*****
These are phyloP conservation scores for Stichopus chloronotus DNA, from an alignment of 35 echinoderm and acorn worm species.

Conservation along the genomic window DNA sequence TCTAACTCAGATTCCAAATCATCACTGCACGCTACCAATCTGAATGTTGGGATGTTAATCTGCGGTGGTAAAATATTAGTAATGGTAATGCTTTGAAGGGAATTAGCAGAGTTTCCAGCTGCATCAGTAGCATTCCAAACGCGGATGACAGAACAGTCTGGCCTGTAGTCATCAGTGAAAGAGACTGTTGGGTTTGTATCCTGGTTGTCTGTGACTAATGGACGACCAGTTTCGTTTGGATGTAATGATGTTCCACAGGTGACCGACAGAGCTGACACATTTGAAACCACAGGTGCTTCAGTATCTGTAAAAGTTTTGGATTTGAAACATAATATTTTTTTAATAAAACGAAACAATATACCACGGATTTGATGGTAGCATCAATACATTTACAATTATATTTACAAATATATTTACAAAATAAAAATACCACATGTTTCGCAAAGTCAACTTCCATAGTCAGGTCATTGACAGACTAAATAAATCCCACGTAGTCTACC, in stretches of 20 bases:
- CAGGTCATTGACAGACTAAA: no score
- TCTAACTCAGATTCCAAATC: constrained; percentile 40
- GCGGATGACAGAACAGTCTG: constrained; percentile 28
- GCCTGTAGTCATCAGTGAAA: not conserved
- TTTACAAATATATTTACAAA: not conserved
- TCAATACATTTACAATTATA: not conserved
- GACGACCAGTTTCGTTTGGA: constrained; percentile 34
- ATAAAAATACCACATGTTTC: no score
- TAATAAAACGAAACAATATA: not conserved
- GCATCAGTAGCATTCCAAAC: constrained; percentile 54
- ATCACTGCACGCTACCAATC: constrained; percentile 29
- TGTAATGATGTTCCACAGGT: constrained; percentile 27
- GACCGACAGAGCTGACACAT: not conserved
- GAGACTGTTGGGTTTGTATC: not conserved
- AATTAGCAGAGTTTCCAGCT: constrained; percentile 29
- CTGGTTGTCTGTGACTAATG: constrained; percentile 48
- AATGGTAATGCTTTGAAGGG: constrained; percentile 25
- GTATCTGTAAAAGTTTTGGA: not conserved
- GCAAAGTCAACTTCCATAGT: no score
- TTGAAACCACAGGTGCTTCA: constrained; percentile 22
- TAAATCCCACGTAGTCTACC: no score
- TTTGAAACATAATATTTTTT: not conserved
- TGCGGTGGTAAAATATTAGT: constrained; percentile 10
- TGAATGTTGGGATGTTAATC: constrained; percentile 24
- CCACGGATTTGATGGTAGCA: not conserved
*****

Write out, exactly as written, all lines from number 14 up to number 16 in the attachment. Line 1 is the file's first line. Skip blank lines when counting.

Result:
- TGTAATGATGTTCCACAGGT: constrained; percentile 27
- GACCGACAGAGCTGACACAT: not conserved
- GAGACTGTTGGGTTTGTATC: not conserved